The San Antonio River Authority (SARA) wants to help fund your project — assuming it’s sufficiently green, in terms of meeting Low Impact Development (LID) principles — with incentives ranging from $15,000 to $100,000. But with the Tuesday, March 15 application deadline fast approaching, the time is nigh for pursuing those big bucks.
Available in Bexar, Wilson, Karnes and Goliad counties, SARA’s Watershed Wise Rebate Program rebates construction of on-site stormwater best management practices (BMPs) for new construction as well as retrofitting existing properties. In order to meet the required BMPs, projects must be designed in accordance with the San Antonio River Basin Low Impact Development Technical Guidance Manual. In addition, projects must meet a minimum reimbursement threshold of $15,000 and no more than $100,000; the unit volume rebate amount is dependent on the BMP type.
In terms of qualifying for a rebate, projects are assessed based on several criteria, including: the project must treat at least 60 percent of runoff from all impervious surfaces using BMPs; projects should provide open access and good exposure to serve as a pilot project; project should be able to be constructed as designed and on time; and clear site analysis and design details are critical.
The BMPs represent green infrastructure approaches to stormwater management, including the capture and reuse of runoff, providing important ecological benefits. The overall intent of LID approaches is to manage stormwater as it would happen in nature through design techniques that infiltrate, store, detain and evaporate runoff close to its source. Slowing the flow of water across the land helps alleviate flooding and erosion issues and allows vegetation, soils and organic processes to filter stormwater naturally. The result is improved water quality and protection of the San Antonio River Basin and wildlife. In addition, these types of systems can provide a valuable didactic function by educating children and adults about how stormwater runoff affects nearby creeks and rivers.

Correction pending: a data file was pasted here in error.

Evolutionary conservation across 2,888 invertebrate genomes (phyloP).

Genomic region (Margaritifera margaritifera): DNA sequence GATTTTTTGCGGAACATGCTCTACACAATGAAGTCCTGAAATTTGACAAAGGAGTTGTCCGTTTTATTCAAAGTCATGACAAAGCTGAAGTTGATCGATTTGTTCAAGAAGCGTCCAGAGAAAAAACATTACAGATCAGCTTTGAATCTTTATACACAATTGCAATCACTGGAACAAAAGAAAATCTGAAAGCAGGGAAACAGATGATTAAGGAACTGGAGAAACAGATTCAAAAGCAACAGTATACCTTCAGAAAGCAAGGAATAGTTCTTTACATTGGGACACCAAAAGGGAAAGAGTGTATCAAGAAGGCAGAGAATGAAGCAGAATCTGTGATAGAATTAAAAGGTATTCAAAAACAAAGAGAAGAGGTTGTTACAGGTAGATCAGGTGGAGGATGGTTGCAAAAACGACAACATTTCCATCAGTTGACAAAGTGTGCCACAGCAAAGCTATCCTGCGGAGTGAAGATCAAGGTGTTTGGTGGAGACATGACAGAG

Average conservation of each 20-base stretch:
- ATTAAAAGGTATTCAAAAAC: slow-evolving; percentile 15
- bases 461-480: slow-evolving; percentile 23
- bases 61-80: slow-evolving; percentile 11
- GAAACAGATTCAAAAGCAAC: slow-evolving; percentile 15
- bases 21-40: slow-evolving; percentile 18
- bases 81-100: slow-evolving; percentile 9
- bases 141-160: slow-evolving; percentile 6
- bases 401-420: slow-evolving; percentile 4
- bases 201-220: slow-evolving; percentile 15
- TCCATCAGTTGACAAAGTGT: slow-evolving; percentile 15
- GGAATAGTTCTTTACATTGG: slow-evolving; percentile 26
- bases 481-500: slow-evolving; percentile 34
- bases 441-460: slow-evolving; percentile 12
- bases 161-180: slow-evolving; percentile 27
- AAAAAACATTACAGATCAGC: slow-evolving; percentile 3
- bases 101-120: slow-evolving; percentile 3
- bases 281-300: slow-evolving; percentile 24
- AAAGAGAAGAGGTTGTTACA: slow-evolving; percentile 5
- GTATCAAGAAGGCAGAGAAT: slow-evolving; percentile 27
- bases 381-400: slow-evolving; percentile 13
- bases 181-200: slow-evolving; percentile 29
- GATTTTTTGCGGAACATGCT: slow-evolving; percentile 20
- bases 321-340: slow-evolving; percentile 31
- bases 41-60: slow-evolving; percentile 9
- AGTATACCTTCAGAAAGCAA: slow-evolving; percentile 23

Some of these techniques are already being utilized in current San Antonio projects like the ongoing redevelopment of HemisFair Park as well as River North’s newest multifamily community, 120 Ninth Street. At HemisFair Park, existing urban streets are being converted into attractive boulevards with rain gardens, providing an important stormwater function while paying homage to San Antonio’s historic acequias. At 120 Ninth Street, water captured from rooftops and street drains will pass through rain gardens that filter out pollutants before entering into the Museum Reach.
LID Schematic for 120 Ninth Street
Employing LID techniques supports our local ecology in vital ways and, thanks to the SARA’s Watershed Wise Rebate Program, has become much more economically viable — but with the March 15 deadline fast approaching, the time to start the application process is now.